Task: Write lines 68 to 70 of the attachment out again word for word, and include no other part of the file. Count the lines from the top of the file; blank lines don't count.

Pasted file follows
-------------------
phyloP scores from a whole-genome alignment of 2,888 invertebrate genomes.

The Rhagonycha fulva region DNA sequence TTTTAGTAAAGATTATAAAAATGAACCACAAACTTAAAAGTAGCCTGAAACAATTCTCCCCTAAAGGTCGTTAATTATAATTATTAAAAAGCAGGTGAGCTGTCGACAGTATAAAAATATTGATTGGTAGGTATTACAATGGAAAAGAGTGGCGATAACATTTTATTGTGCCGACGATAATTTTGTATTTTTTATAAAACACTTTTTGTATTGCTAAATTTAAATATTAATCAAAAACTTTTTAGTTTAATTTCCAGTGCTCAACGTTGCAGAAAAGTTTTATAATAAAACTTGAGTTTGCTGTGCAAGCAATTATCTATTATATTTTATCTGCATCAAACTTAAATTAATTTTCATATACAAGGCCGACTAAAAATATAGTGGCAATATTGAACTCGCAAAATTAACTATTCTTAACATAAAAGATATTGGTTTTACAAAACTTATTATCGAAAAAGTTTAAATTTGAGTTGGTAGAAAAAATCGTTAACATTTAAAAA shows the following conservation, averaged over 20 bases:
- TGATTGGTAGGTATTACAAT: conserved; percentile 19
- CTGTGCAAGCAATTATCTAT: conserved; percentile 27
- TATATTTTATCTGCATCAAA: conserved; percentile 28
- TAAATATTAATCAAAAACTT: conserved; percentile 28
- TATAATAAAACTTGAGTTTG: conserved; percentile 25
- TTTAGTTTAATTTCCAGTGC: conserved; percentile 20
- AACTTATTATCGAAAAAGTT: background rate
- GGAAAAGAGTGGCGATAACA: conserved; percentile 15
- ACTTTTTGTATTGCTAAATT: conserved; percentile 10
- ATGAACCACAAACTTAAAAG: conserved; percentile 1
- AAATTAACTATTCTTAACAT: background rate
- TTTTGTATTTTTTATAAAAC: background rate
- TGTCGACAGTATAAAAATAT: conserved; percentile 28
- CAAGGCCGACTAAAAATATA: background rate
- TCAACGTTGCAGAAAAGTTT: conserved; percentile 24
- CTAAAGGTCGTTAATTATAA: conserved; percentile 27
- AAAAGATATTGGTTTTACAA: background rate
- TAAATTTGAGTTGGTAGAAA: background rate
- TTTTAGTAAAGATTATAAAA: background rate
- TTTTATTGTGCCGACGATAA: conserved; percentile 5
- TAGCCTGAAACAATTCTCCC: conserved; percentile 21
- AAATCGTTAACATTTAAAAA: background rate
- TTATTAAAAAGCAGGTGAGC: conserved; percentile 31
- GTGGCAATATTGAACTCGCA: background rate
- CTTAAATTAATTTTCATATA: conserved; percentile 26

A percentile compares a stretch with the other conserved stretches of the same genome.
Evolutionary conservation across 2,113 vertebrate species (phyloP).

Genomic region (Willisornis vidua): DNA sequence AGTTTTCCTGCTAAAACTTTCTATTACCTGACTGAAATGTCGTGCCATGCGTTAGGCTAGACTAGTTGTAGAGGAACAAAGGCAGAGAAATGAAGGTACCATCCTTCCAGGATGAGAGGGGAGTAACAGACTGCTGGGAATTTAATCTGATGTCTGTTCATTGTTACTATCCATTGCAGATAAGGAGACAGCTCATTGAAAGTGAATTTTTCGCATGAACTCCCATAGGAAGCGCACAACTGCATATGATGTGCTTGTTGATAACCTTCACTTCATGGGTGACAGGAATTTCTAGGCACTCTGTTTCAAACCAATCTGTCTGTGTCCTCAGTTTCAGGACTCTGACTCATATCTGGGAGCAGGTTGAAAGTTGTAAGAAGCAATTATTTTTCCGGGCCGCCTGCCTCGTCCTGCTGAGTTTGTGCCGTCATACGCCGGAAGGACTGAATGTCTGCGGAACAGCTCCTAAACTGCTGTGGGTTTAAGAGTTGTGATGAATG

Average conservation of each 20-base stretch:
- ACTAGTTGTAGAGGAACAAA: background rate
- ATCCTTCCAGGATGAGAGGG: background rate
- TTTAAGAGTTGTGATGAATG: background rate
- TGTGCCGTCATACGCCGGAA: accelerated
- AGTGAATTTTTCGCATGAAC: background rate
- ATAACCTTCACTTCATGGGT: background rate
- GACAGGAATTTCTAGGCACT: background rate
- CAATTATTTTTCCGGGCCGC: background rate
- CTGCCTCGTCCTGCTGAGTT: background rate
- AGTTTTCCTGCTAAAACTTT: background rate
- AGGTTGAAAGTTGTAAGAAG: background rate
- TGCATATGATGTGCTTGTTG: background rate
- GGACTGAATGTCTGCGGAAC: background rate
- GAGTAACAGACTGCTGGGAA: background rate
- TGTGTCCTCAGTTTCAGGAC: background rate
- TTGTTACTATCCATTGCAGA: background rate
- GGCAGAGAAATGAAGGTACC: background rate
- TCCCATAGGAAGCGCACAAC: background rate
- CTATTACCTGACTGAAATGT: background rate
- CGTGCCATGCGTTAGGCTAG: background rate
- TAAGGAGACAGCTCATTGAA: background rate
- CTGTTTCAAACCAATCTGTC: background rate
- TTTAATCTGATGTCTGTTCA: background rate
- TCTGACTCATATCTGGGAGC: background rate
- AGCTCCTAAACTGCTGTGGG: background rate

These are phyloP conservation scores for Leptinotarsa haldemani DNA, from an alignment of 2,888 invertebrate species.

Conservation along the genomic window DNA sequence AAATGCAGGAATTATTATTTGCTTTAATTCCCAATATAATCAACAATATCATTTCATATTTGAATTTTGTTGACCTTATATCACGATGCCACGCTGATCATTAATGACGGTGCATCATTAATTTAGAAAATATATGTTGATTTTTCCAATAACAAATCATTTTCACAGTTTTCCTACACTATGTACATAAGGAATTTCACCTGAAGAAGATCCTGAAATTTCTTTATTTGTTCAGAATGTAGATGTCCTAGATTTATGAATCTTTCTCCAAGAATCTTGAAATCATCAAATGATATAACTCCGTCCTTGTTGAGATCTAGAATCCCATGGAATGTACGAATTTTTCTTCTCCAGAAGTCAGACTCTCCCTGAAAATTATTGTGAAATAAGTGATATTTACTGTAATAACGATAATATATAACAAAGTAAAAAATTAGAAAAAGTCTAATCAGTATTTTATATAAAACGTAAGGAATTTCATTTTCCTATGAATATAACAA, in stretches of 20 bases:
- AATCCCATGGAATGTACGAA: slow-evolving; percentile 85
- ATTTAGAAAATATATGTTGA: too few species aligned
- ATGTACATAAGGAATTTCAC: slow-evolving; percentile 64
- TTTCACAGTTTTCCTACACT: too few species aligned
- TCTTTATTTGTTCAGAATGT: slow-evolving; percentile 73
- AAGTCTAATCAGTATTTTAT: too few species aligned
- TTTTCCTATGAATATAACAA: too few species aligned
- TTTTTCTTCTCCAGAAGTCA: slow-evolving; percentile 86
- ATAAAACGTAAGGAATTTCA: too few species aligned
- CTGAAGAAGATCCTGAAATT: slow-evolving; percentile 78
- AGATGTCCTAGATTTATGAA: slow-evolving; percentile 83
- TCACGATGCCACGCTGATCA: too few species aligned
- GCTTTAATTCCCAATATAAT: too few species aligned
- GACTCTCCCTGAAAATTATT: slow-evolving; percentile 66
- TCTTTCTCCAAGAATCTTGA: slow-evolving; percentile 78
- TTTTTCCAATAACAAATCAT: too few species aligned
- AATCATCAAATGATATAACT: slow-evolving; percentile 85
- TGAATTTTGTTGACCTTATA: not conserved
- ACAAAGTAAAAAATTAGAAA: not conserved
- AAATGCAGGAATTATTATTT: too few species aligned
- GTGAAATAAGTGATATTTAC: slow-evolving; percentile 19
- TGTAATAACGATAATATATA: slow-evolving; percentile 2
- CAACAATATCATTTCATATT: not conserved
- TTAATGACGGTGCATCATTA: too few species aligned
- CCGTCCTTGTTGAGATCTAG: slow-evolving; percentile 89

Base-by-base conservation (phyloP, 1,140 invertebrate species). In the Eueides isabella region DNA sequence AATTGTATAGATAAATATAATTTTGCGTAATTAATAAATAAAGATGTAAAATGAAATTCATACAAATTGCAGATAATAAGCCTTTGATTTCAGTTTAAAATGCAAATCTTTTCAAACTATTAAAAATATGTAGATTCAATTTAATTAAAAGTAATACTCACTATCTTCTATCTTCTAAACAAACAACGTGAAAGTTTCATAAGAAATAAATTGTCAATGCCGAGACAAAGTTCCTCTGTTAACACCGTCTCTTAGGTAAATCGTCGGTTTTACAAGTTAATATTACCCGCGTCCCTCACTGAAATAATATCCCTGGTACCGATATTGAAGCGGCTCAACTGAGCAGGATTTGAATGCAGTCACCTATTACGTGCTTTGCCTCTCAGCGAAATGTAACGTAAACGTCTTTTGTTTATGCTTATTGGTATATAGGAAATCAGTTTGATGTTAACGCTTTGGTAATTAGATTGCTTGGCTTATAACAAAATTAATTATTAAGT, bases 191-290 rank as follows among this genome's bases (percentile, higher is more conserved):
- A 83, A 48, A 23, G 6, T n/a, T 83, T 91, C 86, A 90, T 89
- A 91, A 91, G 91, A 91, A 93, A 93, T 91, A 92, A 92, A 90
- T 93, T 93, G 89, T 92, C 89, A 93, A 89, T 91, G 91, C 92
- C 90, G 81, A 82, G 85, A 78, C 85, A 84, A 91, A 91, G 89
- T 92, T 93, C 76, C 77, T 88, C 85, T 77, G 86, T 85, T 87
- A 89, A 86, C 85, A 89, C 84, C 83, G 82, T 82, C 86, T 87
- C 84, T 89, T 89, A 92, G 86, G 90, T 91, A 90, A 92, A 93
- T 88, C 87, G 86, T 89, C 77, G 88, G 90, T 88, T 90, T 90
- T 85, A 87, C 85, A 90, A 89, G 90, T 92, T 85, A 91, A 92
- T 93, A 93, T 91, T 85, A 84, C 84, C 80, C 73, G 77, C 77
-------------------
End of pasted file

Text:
- CTGAAGAAGATCCTGAAATT: slow-evolving; percentile 78
- AGATGTCCTAGATTTATGAA: slow-evolving; percentile 83
- TCACGATGCCACGCTGATCA: too few species aligned